MONDAY 12 APR 2021 9:31 AM


News streams last week flooded with concerns over the AstraZeneca vaccine and potential links to rare bloods clots. Despite repeated affirmation from scientists that the vaccine is safe and presents an incredibly low risk for majority of people, this comms crisis has only fuelled vaccine hesitancy and public health anxiety.

When phone screens across the UK lit up with notifications about the vaccine last week, the message was simple, ‘Oxford AstraZeneca vaccine linked to rare blood clots.’ Public fear and concern ensued, especially from the millions of people that have already received the Covid-19 vaccine.

On 3 April, Dr Joe Pajak, West Suffolk NHS Foundation Trust governor said, “reports that there may be a link between AstraZeneca vaccine and rare blood clots need to be addressed robustly, swiftly, and clearly. Many will have woken up today and will be understandably seriously concerned by this news. Confidence and trust paramount."

Due to widespread reporting and public discussion on social media, false information spread like wildfire. But lack of consistency in the internal comms strategy is facilitating these concerns. Health professionals and government authorities are releasing conflicting statements and messaging.

The UK announced it would restrict the use of the Oxford-AstraZeneca jab to under 30s, on same day the EU showed support for the vaccine in all age groups. On Tuesday, Germany announced it would stop the use of AstraZeneca in those under 60. Spain continues to roll out the vaccine while France has announced plans to pull AstraZeneca as the second jab for under 55s, despite previous advice not to mix doses.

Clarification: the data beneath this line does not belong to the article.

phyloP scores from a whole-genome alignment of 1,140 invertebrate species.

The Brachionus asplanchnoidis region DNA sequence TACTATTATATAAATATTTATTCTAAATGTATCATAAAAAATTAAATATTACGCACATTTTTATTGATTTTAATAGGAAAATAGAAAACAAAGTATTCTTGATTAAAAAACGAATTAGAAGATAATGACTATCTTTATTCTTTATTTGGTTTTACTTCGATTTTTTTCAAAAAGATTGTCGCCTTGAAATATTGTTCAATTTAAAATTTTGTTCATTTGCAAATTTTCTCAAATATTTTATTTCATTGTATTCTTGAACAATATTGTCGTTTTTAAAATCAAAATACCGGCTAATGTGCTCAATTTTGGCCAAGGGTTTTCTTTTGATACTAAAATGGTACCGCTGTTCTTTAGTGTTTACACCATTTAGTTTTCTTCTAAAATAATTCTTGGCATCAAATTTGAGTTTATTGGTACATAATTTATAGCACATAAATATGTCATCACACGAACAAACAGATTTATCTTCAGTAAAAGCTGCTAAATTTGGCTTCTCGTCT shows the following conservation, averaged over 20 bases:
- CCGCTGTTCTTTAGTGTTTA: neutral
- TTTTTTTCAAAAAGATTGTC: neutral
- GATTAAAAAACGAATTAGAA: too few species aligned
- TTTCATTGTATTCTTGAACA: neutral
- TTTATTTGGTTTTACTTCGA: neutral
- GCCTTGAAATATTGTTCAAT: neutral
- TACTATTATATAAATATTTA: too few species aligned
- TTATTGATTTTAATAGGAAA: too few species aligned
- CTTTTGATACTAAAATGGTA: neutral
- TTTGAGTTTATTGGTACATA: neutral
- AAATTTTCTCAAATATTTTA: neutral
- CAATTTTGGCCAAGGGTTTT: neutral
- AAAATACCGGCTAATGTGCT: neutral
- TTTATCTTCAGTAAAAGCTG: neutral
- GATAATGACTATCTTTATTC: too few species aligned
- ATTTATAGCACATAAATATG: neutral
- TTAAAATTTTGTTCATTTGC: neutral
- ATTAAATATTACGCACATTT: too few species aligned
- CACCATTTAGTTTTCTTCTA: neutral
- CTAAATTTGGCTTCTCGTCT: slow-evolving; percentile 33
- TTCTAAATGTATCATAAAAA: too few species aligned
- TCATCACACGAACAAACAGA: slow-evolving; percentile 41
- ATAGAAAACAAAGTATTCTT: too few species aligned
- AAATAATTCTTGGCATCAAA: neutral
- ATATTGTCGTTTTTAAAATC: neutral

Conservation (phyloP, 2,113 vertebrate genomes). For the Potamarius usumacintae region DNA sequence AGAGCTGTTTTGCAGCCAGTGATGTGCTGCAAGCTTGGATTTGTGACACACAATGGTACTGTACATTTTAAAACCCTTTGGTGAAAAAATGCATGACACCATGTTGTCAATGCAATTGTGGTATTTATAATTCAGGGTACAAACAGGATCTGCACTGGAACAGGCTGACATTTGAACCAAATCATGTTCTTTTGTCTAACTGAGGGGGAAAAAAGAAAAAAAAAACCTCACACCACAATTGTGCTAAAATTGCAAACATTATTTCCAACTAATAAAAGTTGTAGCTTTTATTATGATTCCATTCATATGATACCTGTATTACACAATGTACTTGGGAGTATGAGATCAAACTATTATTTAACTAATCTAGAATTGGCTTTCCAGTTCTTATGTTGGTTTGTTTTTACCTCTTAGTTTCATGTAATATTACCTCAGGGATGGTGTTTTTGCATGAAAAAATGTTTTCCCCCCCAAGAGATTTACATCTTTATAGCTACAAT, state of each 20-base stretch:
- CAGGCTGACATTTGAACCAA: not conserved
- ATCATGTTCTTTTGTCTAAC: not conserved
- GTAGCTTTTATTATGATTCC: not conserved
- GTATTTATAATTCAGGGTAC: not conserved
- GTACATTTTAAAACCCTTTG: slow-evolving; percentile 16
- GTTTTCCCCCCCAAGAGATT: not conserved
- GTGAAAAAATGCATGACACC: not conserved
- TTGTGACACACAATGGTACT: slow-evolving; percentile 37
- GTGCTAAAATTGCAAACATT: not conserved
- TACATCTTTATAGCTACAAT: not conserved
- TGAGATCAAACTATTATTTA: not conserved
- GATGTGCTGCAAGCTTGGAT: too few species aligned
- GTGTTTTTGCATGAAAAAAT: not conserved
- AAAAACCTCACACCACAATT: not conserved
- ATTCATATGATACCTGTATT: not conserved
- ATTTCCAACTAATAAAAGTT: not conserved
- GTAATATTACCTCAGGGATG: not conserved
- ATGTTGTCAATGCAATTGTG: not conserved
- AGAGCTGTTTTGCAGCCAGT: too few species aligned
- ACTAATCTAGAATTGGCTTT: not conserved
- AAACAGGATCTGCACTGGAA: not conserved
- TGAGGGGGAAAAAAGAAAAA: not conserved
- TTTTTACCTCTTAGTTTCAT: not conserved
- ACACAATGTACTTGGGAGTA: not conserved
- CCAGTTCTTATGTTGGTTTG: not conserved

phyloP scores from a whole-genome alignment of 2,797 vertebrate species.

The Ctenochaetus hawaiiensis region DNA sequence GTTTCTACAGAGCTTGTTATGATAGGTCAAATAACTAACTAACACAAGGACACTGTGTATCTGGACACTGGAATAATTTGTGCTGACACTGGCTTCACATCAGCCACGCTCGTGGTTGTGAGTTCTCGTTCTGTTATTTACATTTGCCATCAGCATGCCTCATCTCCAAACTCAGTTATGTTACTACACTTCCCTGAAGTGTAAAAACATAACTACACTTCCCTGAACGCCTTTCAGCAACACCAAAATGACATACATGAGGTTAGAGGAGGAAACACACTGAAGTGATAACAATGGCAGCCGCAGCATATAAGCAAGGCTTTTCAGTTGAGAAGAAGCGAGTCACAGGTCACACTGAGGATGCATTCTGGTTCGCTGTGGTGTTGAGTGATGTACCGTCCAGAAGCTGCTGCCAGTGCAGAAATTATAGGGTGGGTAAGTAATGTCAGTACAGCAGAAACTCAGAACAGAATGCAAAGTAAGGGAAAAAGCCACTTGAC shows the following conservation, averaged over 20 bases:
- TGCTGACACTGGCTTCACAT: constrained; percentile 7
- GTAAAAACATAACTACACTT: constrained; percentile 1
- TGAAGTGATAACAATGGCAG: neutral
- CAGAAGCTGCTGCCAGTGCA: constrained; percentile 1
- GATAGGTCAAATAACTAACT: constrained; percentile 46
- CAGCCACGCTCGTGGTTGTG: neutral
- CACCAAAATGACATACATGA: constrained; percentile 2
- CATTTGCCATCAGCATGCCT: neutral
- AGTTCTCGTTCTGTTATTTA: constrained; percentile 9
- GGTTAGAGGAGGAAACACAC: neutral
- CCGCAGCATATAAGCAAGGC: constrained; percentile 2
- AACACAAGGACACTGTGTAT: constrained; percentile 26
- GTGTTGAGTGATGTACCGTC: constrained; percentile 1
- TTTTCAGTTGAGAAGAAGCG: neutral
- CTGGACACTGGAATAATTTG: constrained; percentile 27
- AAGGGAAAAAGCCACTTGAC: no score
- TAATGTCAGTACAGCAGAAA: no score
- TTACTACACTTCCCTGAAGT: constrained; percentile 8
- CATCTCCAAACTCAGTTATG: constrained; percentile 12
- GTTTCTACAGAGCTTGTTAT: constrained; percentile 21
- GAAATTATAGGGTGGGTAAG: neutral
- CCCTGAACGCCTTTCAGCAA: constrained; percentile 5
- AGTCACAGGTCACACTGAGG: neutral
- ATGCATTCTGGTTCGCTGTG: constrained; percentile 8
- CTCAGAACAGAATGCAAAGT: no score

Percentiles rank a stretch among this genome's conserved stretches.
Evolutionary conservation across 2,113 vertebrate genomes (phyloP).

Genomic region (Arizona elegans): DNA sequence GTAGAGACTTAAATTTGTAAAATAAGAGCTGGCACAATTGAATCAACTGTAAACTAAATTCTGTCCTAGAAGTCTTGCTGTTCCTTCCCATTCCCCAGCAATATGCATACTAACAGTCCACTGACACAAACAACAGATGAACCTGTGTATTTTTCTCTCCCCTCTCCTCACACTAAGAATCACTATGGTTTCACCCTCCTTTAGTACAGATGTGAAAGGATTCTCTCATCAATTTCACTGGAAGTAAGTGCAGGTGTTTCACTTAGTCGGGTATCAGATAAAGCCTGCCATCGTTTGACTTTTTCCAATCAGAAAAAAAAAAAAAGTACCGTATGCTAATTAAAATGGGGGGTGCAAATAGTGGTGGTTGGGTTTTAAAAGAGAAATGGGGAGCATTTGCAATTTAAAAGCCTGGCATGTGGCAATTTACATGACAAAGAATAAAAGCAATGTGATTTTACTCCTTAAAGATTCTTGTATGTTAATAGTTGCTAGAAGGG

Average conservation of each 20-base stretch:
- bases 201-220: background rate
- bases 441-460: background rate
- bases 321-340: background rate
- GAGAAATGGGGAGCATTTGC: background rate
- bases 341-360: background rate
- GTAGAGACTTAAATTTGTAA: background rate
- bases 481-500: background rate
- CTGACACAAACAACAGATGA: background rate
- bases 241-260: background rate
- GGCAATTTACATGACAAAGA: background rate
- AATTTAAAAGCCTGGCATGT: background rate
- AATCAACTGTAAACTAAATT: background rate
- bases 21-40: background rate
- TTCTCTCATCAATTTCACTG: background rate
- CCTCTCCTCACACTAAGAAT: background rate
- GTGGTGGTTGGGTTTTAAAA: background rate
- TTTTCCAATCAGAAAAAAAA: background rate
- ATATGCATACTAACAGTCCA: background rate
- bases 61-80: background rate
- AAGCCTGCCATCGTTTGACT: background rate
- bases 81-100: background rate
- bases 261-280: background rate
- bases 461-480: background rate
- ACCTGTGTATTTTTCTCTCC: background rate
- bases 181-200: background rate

The inconsistency of government and public health communications makes for a confusing narrative. Nikki Kay, public health specialist based in Southeast Asia, says, "I’m honestly still confused about it. I get why everyone is making their decision but there are a lot of internal contradictions in their positions."

Matt Hancock likened the risk to that of taking a long-haul flight while World Health Organisation’s director-general says, “The risks of severe disease and death from Covid-19 are many times higher than the very small risks related to the vaccine." But many people are still unsure after concerning media coverage and a lack of consistency in international government strategy.

AstraZeneca and public health comms teams have quite a challenge ahead in order to limit this reputational damage. Dr Angela Rasmussen, virologist and associate research scientist at the Centre of Infection and Immunity at Columbia University School of Public Health, says, "Everything about the AstraZeneca vaccine has been confusing. With mounting evidence of rare but serious adverse events in some, we need to seriously, transparently evaluate risks & benefits."